I recently began seeing ads on Facebook for a new app called Sideline Fantasy and, considering I write for a little website called FantasySites.com, I was compelled to take a closer look and see what it’s all about. So naturally, I downloaded the app, tried it out and now report back with my findings.
Sideline Fantasy Sports is a mobile-first fantasy app that blurs the line between daily fantasy sports and traditional sports betting. According to LinkedIn, Sideline was established in 2016 and is based out of Raleigh, North Carolina. The app went live on the Apple App Store and Google Play store in August of 2017.
How Sideline Fantasy Sports Works
Although Sideline is loosely based on daily fantasy sports, the concept draws heavily from straight up sports betting. Contests are determined not by picking individual players, but by making bets on games using a digital currency they simply call points.
You begin each contest with 1,000 points and then spend those points however you want as you place a handful of bets. The goal in each contest is to outscore your opponent by making better betting picks.
Season-long leagues can consist of many people, but within each league you compete heads-up against a single opponent each week. Each heads-up contest has you place five bets on the week’s games.
Sideline says they will customize contests for each sport, but NFL contests consist of the following five wagers:
- 2 bets against the spread
- 2 bets straight up
- 1 parlay bet
Sideline imports Vegas lines in real time, so every game comes with different odds and point spreads. This is an important point to note because it adds a layer of complexity to the strategies you’ll be employing against your opponents. Not only do you try to pick the right outcomes of individual games, but you also much decide how many points to risk and at what odds in order to maximize your winnings.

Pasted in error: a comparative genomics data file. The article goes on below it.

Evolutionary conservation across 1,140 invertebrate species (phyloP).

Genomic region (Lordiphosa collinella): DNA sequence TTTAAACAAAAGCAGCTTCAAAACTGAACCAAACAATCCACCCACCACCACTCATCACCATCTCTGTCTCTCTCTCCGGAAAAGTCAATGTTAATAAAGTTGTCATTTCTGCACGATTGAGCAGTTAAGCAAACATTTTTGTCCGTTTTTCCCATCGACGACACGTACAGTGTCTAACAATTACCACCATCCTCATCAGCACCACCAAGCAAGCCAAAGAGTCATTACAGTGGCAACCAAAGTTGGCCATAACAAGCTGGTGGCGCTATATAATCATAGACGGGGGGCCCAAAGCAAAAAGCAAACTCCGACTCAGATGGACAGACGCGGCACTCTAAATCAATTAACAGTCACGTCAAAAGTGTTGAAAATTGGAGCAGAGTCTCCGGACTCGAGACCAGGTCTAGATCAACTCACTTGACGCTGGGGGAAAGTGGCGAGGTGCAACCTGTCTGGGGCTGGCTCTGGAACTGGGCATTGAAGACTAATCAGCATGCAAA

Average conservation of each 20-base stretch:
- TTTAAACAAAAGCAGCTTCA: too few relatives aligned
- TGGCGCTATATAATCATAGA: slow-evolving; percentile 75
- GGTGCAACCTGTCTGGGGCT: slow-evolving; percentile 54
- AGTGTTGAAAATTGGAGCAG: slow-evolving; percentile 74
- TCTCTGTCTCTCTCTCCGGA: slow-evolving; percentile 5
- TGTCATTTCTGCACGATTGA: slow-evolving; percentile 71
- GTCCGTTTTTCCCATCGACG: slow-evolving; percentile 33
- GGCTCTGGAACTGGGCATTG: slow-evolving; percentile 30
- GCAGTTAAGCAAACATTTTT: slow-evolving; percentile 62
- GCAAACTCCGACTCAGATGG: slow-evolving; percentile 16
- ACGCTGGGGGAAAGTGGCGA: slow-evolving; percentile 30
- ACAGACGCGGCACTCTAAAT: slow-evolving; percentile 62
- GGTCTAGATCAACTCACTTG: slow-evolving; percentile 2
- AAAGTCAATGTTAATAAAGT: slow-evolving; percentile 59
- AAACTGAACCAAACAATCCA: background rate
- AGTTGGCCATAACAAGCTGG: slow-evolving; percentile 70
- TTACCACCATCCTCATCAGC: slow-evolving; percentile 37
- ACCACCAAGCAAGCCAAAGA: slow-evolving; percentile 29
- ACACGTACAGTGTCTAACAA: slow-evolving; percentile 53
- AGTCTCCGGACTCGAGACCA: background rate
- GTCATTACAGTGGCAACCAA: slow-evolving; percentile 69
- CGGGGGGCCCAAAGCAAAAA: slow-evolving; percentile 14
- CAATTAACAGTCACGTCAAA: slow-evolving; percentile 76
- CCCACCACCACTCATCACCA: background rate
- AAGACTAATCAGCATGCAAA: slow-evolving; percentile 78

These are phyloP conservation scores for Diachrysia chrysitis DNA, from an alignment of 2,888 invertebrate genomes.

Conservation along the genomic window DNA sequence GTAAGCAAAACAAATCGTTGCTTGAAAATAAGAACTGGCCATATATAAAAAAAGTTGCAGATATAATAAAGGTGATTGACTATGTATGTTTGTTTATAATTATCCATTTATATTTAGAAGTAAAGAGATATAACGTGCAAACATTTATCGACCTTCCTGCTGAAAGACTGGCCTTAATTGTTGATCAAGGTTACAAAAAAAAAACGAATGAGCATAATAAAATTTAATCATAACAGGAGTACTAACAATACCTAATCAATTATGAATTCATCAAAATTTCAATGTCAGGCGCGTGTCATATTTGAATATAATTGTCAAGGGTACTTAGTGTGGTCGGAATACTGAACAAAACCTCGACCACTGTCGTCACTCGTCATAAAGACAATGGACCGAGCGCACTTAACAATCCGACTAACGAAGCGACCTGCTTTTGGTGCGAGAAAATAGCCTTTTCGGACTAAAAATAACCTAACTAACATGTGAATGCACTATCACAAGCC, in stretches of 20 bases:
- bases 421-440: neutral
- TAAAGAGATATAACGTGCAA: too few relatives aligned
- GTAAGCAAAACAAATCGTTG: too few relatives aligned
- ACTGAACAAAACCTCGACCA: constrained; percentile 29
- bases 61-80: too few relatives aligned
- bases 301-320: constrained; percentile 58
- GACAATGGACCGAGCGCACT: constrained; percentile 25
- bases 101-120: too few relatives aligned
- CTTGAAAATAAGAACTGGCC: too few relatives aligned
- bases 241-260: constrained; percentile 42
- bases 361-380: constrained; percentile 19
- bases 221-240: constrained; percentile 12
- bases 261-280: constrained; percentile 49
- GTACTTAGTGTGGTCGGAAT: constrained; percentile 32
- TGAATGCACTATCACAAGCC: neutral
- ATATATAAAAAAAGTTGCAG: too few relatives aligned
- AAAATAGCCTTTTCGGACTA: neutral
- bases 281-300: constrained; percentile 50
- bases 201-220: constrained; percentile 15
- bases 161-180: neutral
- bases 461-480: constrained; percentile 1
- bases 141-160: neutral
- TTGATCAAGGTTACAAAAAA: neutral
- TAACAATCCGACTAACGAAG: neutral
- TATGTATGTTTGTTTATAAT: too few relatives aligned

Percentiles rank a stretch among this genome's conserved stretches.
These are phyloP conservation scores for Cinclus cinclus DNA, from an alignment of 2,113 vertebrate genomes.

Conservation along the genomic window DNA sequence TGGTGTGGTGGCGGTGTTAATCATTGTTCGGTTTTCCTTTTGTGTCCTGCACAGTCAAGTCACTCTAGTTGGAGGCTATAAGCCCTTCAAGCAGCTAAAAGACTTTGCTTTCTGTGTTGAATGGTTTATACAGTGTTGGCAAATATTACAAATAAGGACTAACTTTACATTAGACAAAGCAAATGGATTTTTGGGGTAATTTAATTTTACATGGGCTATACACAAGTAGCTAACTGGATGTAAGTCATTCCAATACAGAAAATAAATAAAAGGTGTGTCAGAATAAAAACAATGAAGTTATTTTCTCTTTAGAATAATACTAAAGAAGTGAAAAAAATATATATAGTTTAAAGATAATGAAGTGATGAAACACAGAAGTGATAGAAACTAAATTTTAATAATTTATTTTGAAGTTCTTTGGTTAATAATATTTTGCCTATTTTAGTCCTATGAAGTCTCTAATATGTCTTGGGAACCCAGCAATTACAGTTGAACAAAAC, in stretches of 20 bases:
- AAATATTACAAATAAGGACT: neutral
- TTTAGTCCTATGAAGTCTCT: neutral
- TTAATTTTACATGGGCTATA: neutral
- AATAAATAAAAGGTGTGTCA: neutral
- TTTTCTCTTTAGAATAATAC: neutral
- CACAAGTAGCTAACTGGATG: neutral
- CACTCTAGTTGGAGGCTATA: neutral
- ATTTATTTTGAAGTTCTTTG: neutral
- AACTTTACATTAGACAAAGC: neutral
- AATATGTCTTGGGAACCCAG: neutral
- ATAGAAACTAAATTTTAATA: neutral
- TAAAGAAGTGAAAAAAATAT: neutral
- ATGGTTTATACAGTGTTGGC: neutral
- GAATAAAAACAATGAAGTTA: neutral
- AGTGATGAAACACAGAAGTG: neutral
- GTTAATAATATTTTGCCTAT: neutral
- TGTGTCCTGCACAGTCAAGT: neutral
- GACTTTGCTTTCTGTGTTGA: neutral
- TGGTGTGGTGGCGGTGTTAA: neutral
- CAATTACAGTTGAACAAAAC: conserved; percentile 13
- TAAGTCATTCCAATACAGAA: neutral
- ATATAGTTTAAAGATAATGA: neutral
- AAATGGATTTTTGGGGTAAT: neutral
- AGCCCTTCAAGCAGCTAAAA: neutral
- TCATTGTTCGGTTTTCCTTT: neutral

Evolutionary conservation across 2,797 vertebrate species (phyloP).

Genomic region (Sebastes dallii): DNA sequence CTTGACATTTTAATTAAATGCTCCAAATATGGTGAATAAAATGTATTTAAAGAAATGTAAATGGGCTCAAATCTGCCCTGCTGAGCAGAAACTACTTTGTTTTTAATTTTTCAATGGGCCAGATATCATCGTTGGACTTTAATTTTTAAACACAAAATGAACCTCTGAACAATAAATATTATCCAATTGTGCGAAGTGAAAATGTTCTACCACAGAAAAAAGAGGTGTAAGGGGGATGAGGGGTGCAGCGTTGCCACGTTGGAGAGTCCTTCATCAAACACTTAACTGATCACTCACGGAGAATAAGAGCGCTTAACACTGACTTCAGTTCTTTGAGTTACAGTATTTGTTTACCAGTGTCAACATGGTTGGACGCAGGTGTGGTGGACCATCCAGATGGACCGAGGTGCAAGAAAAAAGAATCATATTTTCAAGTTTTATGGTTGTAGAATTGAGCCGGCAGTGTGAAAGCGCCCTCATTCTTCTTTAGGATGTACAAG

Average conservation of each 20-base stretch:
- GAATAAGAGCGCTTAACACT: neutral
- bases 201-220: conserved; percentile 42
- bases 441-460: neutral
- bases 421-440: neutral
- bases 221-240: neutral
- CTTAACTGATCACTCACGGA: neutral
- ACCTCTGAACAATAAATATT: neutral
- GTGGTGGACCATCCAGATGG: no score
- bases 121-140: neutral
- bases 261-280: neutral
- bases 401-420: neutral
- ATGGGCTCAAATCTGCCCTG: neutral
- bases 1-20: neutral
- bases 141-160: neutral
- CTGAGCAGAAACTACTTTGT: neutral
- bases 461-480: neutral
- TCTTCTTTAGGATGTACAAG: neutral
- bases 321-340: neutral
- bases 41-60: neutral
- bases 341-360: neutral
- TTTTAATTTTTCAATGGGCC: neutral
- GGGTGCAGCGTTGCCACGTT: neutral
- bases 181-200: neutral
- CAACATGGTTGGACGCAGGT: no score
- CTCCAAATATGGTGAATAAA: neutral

Whoever has the most points at the end of the contest wins the heads-up match and acquires leaderboard points for that league. Leagues last for an entire season, but each week you play heads-up against just one other person. As you earn points in your heads-up contests, you move up the leaderboard with the goal being to finish with the most points at the end of the season.
Here’s a video from Sideline that explains the concept in simple terms:
Is It Legal?
Sideline stays within the confines of the law by not having you bet on games directly to determine whether you win or lose. Each league is treated more like a handicapping contest in which you see who would have won more money if you were all placing bets with real money rather than the virtual points you wager on Sideline.
Furthermore, Sideline does not hold real money games. I wouldn’t be surprised if they look into that at some point in the future, but for now everything is 100% free. It’s free to download, free to sign up and free to compete.
If Sideline does move into real money contests, that will be something for the lawyers to figure out. It would definitely be dancing around the line between what’s legal and what’s not legal, but I have also seen some other fantasy products get away with things that looked dangerously close to regular sports betting without getting into any trouble.
NFL Week 1 $5,000 Giveaway
Sideline is starting NFL Week 1 with a bang by hosting a $5,000 contest completely free of charge. To participate, you’ll need to download the app and then start or join a league with at least 8 people. Then, make your NFL picks for Week 1 as normal.
If you get all five of your Week 1 picks right, you’ll be ranked against all the other people who got all five of their Week 1 points. If you accumulate the most points out of everyone who got all five picks right, you’ll win $5,000 courtesy of Sideline.
No purchase is necessary to play and the contest is open to everyone who is a US citizen and at least 18 years old at the beginning of NFL Week 1.